Rohingyas Dying From Lack of Health Care in Arakan
By Margie Mason 13 March 2014
THE’ CHAUNG, Arakan State — Noor Jahan rocked slowly on the floor, trying to steady her weak body. Her chest heaved and her eyes closed with each raspy breath. She could no longer eat or speak, throwing up even spoonfuls of tea.
Two years ago, she would have left her upscale home — one of the nicest in the community — and gone to a hospital to get tests and medicine for her failing liver and kidneys. But that was before Buddhist mobs torched and pillaged her neighborhood, forcing thousands of ethnic Rohingya like herself to flee to a hot, desert-like patch of land on the outskirts of town.
She was then stuck in a dirt-floor bamboo hut about a quarter-mile from the sea. She and others from the Muslim minority group have been forced to live segregated behind security checkpoints and cannot leave, except for medical emergencies. Often not even then.
Living conditions in The’ Chaung village and surrounding camps of Burma’s northwestern state of Arakan are desperate for the healthiest residents. For those who are sick, they are unbearable. The situation became even worse two weeks ago, when the aid group Médicins Sans Frontières Holland (MSF) was forced to stop working in Arakan, where most Rohingya live.
The government considers all 1.3 million Rohingya to be illegal immigrants from neighboring Bangladesh, though many of them were born in Burma to families who have lived here for generations. Presidential spokesman Ye Htut accused MSF of unfairly providing more care to Muslims than Buddhists and inflaming communal tensions by hiring “Bengalis,” the name the government uses to refer to the Rohingya.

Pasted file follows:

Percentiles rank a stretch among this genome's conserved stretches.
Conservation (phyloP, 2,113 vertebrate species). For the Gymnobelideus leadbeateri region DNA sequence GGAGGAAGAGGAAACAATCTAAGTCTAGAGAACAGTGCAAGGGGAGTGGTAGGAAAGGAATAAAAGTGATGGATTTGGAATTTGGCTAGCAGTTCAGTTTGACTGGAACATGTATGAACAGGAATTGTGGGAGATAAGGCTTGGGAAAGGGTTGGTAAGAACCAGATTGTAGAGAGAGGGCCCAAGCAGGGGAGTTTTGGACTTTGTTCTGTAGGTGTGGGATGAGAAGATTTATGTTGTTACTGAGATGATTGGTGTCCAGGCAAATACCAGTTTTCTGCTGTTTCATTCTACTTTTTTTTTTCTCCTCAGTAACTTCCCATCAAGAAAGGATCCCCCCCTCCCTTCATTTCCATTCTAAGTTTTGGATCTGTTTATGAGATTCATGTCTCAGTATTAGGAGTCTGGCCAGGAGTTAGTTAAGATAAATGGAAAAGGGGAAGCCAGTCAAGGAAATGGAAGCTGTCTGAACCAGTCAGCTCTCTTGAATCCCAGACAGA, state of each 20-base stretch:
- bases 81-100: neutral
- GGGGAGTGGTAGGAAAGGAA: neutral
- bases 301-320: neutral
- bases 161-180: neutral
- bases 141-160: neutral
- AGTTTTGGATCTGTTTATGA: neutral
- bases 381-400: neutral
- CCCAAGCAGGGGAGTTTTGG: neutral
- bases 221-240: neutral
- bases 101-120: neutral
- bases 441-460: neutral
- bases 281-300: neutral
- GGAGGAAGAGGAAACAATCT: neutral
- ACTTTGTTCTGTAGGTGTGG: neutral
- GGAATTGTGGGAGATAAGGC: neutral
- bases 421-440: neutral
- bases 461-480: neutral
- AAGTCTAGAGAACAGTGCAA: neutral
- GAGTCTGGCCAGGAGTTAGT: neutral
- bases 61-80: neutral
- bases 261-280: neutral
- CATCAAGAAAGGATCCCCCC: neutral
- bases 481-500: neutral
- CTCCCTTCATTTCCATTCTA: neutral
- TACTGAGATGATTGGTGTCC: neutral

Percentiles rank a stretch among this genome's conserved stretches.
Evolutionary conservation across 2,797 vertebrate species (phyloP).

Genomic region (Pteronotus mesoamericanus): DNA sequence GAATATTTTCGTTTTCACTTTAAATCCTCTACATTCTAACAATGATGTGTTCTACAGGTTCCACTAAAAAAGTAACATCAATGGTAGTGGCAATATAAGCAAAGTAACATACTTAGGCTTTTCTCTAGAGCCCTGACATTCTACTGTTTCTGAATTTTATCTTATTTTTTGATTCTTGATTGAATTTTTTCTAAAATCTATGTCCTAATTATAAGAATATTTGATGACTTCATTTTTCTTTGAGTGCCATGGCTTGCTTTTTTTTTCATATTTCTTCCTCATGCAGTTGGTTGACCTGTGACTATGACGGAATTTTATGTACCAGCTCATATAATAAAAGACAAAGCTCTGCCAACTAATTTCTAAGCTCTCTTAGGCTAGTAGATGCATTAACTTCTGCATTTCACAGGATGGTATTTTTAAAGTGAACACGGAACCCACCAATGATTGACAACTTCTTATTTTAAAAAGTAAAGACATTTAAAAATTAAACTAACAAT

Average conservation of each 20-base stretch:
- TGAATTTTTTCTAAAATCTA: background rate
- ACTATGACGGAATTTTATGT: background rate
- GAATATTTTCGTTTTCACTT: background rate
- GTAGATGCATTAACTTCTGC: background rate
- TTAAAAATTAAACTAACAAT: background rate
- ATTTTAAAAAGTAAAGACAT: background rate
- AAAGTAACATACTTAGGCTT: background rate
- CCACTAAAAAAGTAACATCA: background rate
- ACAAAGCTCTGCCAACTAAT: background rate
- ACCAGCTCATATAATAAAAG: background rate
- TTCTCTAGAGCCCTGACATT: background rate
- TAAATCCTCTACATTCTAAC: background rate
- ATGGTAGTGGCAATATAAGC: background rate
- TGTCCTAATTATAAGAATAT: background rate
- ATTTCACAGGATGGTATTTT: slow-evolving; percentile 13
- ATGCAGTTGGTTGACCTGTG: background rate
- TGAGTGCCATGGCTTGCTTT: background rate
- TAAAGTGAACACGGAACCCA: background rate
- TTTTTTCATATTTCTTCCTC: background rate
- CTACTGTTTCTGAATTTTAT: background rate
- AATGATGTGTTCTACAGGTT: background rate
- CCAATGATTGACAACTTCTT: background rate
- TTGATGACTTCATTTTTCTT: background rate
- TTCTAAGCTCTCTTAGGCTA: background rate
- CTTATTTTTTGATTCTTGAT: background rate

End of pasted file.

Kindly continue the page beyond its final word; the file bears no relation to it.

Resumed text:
Burma, a predominantly Buddhist nation of 60 million, emerged from a half-century of isolating military rule in 2011. Nascent democratic reforms have generated optimism in the international community — the World Bank recently pledged $2 billion in development aid — but waves of ethnic violence, mainly against the Rohingya, have raised concerns from the U.S. and others.
Before MSF was shut down, Arakanese Buddhists regularly protested the group in what Vickie Hawkins, its deputy head of mission in Burma, described as a slow strangulation. Staff members were intimidated. Landlords became too fearful to rent houses for their operation. Boat captains declined to ferry patients.
The situation intensified after the organization said it treated 22 Rohingya patients who were wounded and traumatized following an attack in January. The government has staunchly denied that a Buddhist mob rampaged through a village, killing women and children, but the United Nations concluded more than 40 people may have been killed.
Talks are still ongoing between the government and MSF over whether the group will be allowed to continue working in Arakan State. Dr. Soe Lwin Nyein, the Health Ministry’s deputy director general, said Wednesday that the government was continuing to accept HIV and tuberculosis drugs from the group for patients in Arakan.
Many sick patients located in the camps outside of the state capital, Sittwe, prefer to visit MSF’s small facility that sits among a tangle of flimsy thatch-roofed shacks. It is a trusted source of care, having worked in Arakan state for two decades.